You're right, Rob, you can probably multiply this by a thousand. What always amazes me is that there are so many of these kinds of problems, and that it takes so long for companies to notice them -- or, more accurately, to admit that the problems exist.
It is interesting reading all these threads. I suggest you read the book "poorly made in China". I have worked directly with our suppliers in China and there is a good correlation between my experiences and those quoted in the book.
I have seen many smoke detectors, have been installing them in my house since some 20 years. All follow the same essential basis rules, including the *inability* to close the cover when there is no battery installed, to avoid malicious people from making it "look good" without actual battery as well as to force/remind you to purchase a new battery (after it started beeping in the middle of the night and you yanked the battery out) for that dangling-open smoke detector...
Having a detector that not only closes without battery but even locks you out unless the battery is already installed is exactly what you don't want and a typical case of a design spec saying "must have locking feature" and the engineers faithfully implementing each of the line items. I have seen a lot of specs that in their context were not ambiguous, but when read line by line, you could clearly see how the engineers implementing the literal text of the spec got it exactly reversed. This product is yet another example of such. The product should not be sold if the store is aware of the problems with it though.... That is just bad service to your customers.
The law is probably in the way of making this easy - what I mean is that the usual 9V battery for the smoke alarm makes it a stand-alone device that anybody can install at their ceiling. As soon as you make this device use grid power to avoid the use and requirements of replacing batteries, you are immediately confronted with either:
- use a power supply and a wall/ceiling outlet and run the cable to the smoke detector, a pretty ugly solution but if you can install near an outlet it could still be a customer installable device
- attach the detector to the house wiring, which should require an electrician, though this is a permanent solution and you never have to change a battery again. It can be costly though to run wires, install an outlet and connect each alarm to it.
If you want to go for a system that sounds the alarm in all rooms when there is a problem in one location, then you will need either wireless or the grid connected alarms which have an additional wire installed to communicate with each other and set of the alarm on all units
In a previous century I got so fed up with buying and changing batteries that I used a rechargeable battery and trickle-charged it directly from the grid through two very high value resistors that constantly replaced the fractional mA consumption plus self-discharge, so I never had to worry about it again until I moved out of that house, many years later.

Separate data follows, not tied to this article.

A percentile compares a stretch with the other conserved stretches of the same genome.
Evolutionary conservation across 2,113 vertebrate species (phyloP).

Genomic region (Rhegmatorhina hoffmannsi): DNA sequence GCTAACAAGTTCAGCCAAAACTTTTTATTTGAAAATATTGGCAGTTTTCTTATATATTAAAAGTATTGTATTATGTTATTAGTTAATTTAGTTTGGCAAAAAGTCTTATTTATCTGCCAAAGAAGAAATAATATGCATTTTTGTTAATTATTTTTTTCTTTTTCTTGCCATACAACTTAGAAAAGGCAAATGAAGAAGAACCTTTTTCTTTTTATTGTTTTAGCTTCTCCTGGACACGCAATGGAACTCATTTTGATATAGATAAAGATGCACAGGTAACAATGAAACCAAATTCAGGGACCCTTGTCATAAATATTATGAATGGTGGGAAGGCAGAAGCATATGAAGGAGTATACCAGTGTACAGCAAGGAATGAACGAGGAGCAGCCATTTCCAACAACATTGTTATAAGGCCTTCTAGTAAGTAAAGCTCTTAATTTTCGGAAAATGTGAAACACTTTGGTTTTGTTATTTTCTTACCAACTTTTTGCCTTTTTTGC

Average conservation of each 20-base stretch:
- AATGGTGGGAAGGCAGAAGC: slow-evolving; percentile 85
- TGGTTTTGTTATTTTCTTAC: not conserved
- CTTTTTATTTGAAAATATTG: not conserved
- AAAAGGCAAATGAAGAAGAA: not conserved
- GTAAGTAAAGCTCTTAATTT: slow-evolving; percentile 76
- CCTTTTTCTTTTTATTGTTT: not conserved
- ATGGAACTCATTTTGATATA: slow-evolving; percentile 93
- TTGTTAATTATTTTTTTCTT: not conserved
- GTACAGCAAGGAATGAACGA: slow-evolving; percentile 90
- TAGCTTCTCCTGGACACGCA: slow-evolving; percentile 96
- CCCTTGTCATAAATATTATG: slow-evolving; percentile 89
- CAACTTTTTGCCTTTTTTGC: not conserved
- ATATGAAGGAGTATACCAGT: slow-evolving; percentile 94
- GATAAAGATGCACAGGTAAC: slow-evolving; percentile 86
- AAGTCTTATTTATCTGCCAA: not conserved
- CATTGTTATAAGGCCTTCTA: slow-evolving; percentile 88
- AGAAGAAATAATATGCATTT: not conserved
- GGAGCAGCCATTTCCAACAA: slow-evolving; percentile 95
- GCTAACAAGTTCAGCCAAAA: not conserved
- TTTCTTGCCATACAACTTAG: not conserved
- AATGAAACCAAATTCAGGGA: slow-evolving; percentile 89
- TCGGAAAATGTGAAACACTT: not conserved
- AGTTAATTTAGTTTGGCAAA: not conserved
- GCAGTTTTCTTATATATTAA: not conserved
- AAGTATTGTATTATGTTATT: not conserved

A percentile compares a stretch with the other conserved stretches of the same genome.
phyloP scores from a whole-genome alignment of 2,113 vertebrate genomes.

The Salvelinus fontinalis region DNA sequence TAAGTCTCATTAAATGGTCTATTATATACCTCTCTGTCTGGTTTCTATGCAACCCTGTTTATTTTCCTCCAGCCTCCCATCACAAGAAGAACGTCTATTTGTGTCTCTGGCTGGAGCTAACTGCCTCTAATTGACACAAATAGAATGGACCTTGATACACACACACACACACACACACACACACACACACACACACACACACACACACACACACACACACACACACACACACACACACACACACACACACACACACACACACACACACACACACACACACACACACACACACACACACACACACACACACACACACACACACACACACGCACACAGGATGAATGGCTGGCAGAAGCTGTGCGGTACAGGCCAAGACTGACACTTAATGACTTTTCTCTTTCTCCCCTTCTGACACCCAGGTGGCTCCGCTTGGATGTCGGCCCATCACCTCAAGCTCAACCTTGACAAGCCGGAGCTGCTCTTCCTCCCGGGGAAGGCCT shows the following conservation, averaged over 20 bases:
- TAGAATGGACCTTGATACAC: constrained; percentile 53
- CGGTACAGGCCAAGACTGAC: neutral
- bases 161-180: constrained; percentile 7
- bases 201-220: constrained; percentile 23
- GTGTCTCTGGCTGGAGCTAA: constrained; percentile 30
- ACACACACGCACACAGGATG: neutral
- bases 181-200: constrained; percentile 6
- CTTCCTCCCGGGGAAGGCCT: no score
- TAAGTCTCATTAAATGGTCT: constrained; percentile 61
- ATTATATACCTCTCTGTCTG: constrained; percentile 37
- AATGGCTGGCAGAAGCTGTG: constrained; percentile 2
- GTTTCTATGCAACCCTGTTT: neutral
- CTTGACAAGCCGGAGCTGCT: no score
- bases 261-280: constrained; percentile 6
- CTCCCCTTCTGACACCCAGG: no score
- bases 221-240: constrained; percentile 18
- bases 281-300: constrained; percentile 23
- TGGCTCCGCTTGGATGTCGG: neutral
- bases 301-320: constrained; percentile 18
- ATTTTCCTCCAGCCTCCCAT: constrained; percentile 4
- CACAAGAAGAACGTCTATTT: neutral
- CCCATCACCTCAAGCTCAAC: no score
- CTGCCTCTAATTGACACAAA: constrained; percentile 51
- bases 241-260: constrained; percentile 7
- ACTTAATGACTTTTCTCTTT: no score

I believe code now requires that all smoke/CO detectors in new homes receive line power, trigger all other detectors, and have a backup battery. You cannot put a stand-alone smoke/CO detector in new construction. You can buy wireless alarms and use them to replace older "solo" alarms. That's what I'd do in a home without hardwired alarms.
This tale is one more example of the futility of attempting to protect stupid people. On quite a few occasions some stupid interlock designed to prevent one action winds up preventing some other action, until the interlock function and hardware is removed, completely and positively bypassing whatever intent was in the original design. Of course the fact is that the less skilled person would probably do much more damage to the product while removing the interlock function.
Truchard will be presented the award at the 2014 Golden Mousetrap Awards ceremony during the co-located events Pacific Design & Manufacturing, MD&M West, WestPack, PLASTEC West, Electronics West, ATX West, and AeroCon.
In a bid to boost the viability of lithium-based electric car batteries, a team at Lawrence Berkeley National Laboratory has developed a chemistry that could possibly double an EV’s driving range while cutting its battery cost in half.
For industrial control applications, or even a simple assembly line, that machine can go almost 24/7 without a break. But what happens when the task is a little more complex? That’s where the “smart” machine would come in. The smart machine is one that has some simple (or complex in some cases) processing capability to be able to adapt to changing conditions. Such machines are suited for a host of applications, including automotive, aerospace, defense, medical, computers and electronics, telecommunications, consumer goods, and so on. This discussion will examine what’s possible with smart machines, and what tradeoffs need to be made to implement such a solution.